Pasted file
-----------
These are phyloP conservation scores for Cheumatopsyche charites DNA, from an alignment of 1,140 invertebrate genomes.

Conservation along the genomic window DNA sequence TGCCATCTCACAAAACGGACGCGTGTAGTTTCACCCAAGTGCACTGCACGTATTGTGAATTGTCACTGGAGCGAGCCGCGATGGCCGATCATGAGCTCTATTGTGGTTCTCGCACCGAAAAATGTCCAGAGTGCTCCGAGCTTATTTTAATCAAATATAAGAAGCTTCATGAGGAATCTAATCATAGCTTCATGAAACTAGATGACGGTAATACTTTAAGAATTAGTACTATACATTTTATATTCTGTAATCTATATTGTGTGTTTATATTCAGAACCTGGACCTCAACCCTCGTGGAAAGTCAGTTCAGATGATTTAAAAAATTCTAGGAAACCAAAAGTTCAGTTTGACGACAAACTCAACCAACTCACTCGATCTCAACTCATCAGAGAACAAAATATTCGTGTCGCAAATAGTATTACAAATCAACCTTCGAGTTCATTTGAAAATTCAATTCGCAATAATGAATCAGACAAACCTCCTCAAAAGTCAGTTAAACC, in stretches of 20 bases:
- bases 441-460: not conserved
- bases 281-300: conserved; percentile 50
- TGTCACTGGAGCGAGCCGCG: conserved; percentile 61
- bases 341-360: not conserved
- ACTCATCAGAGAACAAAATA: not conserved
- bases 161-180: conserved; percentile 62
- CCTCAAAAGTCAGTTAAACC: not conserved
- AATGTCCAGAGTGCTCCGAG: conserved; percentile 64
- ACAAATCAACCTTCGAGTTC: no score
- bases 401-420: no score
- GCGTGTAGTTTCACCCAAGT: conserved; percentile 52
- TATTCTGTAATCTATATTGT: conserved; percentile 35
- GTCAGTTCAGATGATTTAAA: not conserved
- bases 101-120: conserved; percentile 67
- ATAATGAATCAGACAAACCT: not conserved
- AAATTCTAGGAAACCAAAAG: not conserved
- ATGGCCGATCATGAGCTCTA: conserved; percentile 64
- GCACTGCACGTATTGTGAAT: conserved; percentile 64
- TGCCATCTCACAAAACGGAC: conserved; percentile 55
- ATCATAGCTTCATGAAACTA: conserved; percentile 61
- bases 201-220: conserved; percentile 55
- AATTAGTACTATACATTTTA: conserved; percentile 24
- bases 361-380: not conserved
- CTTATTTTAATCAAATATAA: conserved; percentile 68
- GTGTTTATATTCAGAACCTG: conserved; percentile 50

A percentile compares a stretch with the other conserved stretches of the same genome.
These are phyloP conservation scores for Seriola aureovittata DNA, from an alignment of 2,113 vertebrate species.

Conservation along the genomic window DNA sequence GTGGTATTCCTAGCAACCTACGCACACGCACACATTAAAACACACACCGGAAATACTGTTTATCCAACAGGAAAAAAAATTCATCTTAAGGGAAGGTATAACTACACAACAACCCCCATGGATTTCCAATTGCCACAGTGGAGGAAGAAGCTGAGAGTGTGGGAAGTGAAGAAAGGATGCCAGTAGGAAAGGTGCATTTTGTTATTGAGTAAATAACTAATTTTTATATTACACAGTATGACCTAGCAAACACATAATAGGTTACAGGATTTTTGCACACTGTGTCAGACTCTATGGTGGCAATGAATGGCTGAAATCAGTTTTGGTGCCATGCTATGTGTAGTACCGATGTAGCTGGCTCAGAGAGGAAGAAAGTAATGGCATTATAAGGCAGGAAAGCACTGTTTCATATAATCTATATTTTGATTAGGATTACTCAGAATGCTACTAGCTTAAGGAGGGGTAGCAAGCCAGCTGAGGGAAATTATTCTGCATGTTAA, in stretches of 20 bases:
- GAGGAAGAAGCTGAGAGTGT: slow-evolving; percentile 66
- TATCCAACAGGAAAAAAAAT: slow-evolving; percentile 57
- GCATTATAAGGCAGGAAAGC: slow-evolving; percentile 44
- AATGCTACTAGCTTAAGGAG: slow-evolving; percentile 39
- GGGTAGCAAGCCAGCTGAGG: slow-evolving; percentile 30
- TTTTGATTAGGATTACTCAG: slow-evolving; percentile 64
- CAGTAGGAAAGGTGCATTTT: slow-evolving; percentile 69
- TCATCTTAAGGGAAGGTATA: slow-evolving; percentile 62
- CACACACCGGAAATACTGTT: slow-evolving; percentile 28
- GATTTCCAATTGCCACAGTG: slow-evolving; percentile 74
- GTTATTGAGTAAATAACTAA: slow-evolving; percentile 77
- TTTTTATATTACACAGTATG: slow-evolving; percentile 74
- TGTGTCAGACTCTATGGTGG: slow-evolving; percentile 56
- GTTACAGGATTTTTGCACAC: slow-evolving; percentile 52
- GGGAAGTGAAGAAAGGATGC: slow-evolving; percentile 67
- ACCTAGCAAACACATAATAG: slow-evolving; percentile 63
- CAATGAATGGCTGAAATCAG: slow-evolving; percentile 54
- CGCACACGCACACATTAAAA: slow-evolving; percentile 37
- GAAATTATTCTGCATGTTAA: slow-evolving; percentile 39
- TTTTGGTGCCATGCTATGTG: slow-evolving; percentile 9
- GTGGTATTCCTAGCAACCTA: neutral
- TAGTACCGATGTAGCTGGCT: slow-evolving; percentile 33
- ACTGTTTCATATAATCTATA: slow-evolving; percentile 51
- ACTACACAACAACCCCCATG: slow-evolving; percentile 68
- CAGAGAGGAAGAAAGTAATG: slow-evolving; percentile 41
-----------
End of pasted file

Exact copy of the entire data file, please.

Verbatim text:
These are phyloP conservation scores for Cheumatopsyche charites DNA, from an alignment of 1,140 invertebrate genomes.

Conservation along the genomic window DNA sequence TGCCATCTCACAAAACGGACGCGTGTAGTTTCACCCAAGTGCACTGCACGTATTGTGAATTGTCACTGGAGCGAGCCGCGATGGCCGATCATGAGCTCTATTGTGGTTCTCGCACCGAAAAATGTCCAGAGTGCTCCGAGCTTATTTTAATCAAATATAAGAAGCTTCATGAGGAATCTAATCATAGCTTCATGAAACTAGATGACGGTAATACTTTAAGAATTAGTACTATACATTTTATATTCTGTAATCTATATTGTGTGTTTATATTCAGAACCTGGACCTCAACCCTCGTGGAAAGTCAGTTCAGATGATTTAAAAAATTCTAGGAAACCAAAAGTTCAGTTTGACGACAAACTCAACCAACTCACTCGATCTCAACTCATCAGAGAACAAAATATTCGTGTCGCAAATAGTATTACAAATCAACCTTCGAGTTCATTTGAAAATTCAATTCGCAATAATGAATCAGACAAACCTCCTCAAAAGTCAGTTAAACC, in stretches of 20 bases:
- bases 441-460: not conserved
- bases 281-300: conserved; percentile 50
- TGTCACTGGAGCGAGCCGCG: conserved; percentile 61
- bases 341-360: not conserved
- ACTCATCAGAGAACAAAATA: not conserved
- bases 161-180: conserved; percentile 62
- CCTCAAAAGTCAGTTAAACC: not conserved
- AATGTCCAGAGTGCTCCGAG: conserved; percentile 64
- ACAAATCAACCTTCGAGTTC: no score
- bases 401-420: no score
- GCGTGTAGTTTCACCCAAGT: conserved; percentile 52
- TATTCTGTAATCTATATTGT: conserved; percentile 35
- GTCAGTTCAGATGATTTAAA: not conserved
- bases 101-120: conserved; percentile 67
- ATAATGAATCAGACAAACCT: not conserved
- AAATTCTAGGAAACCAAAAG: not conserved
- ATGGCCGATCATGAGCTCTA: conserved; percentile 64
- GCACTGCACGTATTGTGAAT: conserved; percentile 64
- TGCCATCTCACAAAACGGAC: conserved; percentile 55
- ATCATAGCTTCATGAAACTA: conserved; percentile 61
- bases 201-220: conserved; percentile 55
- AATTAGTACTATACATTTTA: conserved; percentile 24
- bases 361-380: not conserved
- CTTATTTTAATCAAATATAA: conserved; percentile 68
- GTGTTTATATTCAGAACCTG: conserved; percentile 50

A percentile compares a stretch with the other conserved stretches of the same genome.
These are phyloP conservation scores for Seriola aureovittata DNA, from an alignment of 2,113 vertebrate species.

Conservation along the genomic window DNA sequence GTGGTATTCCTAGCAACCTACGCACACGCACACATTAAAACACACACCGGAAATACTGTTTATCCAACAGGAAAAAAAATTCATCTTAAGGGAAGGTATAACTACACAACAACCCCCATGGATTTCCAATTGCCACAGTGGAGGAAGAAGCTGAGAGTGTGGGAAGTGAAGAAAGGATGCCAGTAGGAAAGGTGCATTTTGTTATTGAGTAAATAACTAATTTTTATATTACACAGTATGACCTAGCAAACACATAATAGGTTACAGGATTTTTGCACACTGTGTCAGACTCTATGGTGGCAATGAATGGCTGAAATCAGTTTTGGTGCCATGCTATGTGTAGTACCGATGTAGCTGGCTCAGAGAGGAAGAAAGTAATGGCATTATAAGGCAGGAAAGCACTGTTTCATATAATCTATATTTTGATTAGGATTACTCAGAATGCTACTAGCTTAAGGAGGGGTAGCAAGCCAGCTGAGGGAAATTATTCTGCATGTTAA, in stretches of 20 bases:
- GAGGAAGAAGCTGAGAGTGT: slow-evolving; percentile 66
- TATCCAACAGGAAAAAAAAT: slow-evolving; percentile 57
- GCATTATAAGGCAGGAAAGC: slow-evolving; percentile 44
- AATGCTACTAGCTTAAGGAG: slow-evolving; percentile 39
- GGGTAGCAAGCCAGCTGAGG: slow-evolving; percentile 30
- TTTTGATTAGGATTACTCAG: slow-evolving; percentile 64
- CAGTAGGAAAGGTGCATTTT: slow-evolving; percentile 69
- TCATCTTAAGGGAAGGTATA: slow-evolving; percentile 62
- CACACACCGGAAATACTGTT: slow-evolving; percentile 28
- GATTTCCAATTGCCACAGTG: slow-evolving; percentile 74
- GTTATTGAGTAAATAACTAA: slow-evolving; percentile 77
- TTTTTATATTACACAGTATG: slow-evolving; percentile 74
- TGTGTCAGACTCTATGGTGG: slow-evolving; percentile 56
- GTTACAGGATTTTTGCACAC: slow-evolving; percentile 52
- GGGAAGTGAAGAAAGGATGC: slow-evolving; percentile 67
- ACCTAGCAAACACATAATAG: slow-evolving; percentile 63
- CAATGAATGGCTGAAATCAG: slow-evolving; percentile 54
- CGCACACGCACACATTAAAA: slow-evolving; percentile 37
- GAAATTATTCTGCATGTTAA: slow-evolving; percentile 39
- TTTTGGTGCCATGCTATGTG: slow-evolving; percentile 9
- GTGGTATTCCTAGCAACCTA: neutral
- TAGTACCGATGTAGCTGGCT: slow-evolving; percentile 33
- ACTGTTTCATATAATCTATA: slow-evolving; percentile 51
- ACTACACAACAACCCCCATG: slow-evolving; percentile 68
- CAGAGAGGAAGAAAGTAATG: slow-evolving; percentile 41